The Treasury has plans to extend public service agreements to health authorities and trusts, and the targets it sets may get tougher. Mark Crail reports

Public service agreements, under which the Treasury releases cash to spending departments in return for progress towards agreed targets, may be extended to individual health authorities and trusts.

Speaking at a Treasury select committee hearing last week, chief secretary Alan Milburn told MPs he wanted to ensure that 'each hospital and each school is clear about what is expected'.

He said: 'Heads must be on the block, and that applies not just to ministers but to named officials.'

Under the Department of Health's PSA, agreed when Mr Milburn was health minister, the NHS has 14 targets, including its 'manifesto commitment' to cut waiting lists by 100,000 from their May 1997 level by the end of the parliament.

It took a big step towards that last week when figures showed the number waiting to be just 15,000 above the target. But that may not be entirely good news for health secretary Frank Dobson. Mr Milburn warned that he would be keeping an eye 'on whether the targets have been appropriate, and whether we need to augment the targets or strengthen the targets'.

That could happen at any time, he said. Progress would be reviewed regularly by PSX - the Cabinet committee set up to deal with public spending issues. There would also be a fresh look at all targets during the next strategic spending review, 'and that will be next year'.

Asked whether staff development targets should be included in PSAs in future, he replied: 'That's something we can certainly look at.'

But he argued: 'I profoundly believe that actually it is right and proper that the policy decisions and the targets that flow from them are properly reserved for ministers. What you see then is that when a public service is set targets, the people who work in it and deliver the services respond to them.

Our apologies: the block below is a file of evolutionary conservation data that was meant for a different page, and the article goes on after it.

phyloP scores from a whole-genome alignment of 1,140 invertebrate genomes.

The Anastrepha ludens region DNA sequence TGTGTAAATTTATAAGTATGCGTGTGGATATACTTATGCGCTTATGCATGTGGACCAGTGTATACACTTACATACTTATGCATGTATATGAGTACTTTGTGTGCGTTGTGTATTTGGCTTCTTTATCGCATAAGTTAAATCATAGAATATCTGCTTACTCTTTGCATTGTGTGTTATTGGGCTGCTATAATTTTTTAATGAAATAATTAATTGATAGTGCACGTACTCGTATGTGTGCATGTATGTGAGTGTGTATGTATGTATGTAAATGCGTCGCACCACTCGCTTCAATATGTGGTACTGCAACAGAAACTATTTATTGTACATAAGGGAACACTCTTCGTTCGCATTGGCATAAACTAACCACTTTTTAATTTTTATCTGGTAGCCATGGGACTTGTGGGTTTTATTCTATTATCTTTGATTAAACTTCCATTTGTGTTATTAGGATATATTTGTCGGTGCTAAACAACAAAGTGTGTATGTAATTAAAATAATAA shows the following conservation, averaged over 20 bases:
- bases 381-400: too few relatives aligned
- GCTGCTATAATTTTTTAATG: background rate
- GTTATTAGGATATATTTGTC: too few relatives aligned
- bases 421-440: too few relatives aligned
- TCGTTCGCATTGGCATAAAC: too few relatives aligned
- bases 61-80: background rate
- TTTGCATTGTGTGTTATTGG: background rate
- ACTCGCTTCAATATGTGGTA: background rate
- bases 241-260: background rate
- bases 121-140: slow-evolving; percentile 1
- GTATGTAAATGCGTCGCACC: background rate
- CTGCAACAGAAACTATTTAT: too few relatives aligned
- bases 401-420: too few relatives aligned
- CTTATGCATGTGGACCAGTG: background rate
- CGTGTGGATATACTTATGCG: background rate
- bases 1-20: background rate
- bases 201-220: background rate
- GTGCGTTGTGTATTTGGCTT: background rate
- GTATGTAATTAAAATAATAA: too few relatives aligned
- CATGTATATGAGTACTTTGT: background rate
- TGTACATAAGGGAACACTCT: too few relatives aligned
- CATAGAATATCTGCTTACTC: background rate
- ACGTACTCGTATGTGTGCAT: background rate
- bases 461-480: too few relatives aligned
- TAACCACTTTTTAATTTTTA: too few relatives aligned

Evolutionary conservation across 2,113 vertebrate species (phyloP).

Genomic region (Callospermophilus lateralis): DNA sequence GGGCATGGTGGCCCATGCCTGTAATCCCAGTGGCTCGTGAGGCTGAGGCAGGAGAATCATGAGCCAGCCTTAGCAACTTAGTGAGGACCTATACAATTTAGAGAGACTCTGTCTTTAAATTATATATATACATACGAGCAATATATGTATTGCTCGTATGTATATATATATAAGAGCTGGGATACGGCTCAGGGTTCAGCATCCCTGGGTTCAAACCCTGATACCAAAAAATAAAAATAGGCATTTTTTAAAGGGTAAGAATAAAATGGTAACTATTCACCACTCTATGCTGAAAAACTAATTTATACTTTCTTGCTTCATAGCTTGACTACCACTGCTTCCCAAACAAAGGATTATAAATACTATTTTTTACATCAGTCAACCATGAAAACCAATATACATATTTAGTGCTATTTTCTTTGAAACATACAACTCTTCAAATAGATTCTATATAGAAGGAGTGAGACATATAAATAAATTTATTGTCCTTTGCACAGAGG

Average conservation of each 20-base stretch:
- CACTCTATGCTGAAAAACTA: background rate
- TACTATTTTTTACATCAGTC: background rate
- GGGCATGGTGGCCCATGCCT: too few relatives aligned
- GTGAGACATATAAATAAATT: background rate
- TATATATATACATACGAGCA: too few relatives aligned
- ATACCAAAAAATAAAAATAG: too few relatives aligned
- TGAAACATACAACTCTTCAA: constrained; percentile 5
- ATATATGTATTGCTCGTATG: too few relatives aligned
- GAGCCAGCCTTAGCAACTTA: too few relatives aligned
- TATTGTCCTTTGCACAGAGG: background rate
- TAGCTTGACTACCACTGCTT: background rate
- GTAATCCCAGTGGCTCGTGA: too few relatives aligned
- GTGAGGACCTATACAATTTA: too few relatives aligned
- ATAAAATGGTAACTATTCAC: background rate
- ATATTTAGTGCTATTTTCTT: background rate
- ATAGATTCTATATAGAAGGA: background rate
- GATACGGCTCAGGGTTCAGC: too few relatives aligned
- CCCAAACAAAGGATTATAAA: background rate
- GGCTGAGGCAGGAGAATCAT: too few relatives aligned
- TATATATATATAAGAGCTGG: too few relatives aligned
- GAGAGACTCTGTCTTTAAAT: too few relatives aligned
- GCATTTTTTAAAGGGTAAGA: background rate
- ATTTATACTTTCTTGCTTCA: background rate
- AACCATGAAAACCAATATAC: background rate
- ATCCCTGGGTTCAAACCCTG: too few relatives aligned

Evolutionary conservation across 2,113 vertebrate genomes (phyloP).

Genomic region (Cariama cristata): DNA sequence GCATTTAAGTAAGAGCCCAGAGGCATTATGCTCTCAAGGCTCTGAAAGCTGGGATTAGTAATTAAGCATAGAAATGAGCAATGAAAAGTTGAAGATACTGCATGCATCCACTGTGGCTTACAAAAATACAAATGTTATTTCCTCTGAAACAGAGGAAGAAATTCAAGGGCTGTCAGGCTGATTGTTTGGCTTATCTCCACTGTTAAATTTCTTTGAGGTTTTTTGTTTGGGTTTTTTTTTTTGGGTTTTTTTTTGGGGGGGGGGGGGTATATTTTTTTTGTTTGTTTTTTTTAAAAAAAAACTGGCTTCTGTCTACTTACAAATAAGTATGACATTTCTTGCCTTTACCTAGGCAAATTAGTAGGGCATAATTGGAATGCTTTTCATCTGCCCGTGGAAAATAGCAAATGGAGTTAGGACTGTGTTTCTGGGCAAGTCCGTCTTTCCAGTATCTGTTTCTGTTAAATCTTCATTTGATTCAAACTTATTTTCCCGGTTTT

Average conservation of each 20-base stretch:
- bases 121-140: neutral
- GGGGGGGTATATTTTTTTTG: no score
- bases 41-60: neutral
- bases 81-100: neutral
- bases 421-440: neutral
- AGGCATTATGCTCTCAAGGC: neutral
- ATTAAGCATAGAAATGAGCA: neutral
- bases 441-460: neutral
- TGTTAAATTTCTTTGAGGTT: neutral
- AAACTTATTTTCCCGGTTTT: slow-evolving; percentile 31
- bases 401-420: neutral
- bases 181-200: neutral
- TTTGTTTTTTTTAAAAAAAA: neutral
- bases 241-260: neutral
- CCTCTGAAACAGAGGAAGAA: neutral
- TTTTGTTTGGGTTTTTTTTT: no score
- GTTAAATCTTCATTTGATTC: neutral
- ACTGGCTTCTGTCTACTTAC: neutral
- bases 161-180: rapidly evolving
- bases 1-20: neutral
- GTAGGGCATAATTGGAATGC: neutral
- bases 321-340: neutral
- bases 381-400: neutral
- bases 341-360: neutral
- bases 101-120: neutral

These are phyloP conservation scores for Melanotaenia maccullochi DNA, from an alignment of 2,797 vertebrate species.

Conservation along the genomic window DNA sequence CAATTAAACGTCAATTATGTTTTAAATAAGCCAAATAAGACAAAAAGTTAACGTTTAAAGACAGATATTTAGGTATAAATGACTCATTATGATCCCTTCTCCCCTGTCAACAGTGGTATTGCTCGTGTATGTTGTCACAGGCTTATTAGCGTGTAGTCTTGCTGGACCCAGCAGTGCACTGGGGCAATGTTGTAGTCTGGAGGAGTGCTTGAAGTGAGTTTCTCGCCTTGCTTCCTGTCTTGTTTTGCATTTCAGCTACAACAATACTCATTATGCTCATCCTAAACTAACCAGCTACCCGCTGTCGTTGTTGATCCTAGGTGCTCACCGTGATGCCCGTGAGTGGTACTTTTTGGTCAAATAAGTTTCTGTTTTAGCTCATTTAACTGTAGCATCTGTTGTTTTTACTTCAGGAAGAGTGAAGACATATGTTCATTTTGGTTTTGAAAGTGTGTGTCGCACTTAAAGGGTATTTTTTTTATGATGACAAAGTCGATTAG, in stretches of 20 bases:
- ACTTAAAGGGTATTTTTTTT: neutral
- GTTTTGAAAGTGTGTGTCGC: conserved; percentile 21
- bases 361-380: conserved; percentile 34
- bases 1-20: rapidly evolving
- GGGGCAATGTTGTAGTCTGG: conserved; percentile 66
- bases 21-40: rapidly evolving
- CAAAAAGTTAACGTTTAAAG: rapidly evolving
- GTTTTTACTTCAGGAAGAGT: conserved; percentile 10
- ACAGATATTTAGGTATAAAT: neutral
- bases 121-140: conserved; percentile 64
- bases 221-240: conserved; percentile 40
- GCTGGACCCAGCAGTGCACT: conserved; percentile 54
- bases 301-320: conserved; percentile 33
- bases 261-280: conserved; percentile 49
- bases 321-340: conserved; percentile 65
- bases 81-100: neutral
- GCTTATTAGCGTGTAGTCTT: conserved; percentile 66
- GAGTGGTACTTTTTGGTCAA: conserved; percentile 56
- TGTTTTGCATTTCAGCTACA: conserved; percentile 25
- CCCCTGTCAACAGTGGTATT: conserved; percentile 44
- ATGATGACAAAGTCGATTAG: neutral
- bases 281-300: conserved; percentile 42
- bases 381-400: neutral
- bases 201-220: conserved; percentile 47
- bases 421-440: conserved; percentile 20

'The government took a political decision to cut waiting lists, which was a subject of much controversy ...but it has been delivered because people have had a clear focus in the NHS that that was one of its key targets.'

In future, he said, PSAs were increasingly likely to be set across government departments.

'There is a good reason for that,' he told MPs. With agencies expected to work increasingly closely, people should experience their efforts as a single service.

Successful organisations, he promised, would experience 'less intervention'. He added: ''Success brings freedom' is the philosophy I want to see develop'.

It could also bring rewards. 'Beacon GPs, beacon hospitals, beacon hospital services can potentially get additional money,' Mr Milburn said.

'On the other side, where things are going wrong, local public services should understand that they have to account for that, and where they are going consistently wrong, government will take proper measures to deal with it.

'All too often the people at the bottom of the heap get the lousiest service. I don't think that's fair, and it is not something the government will allow to happen.'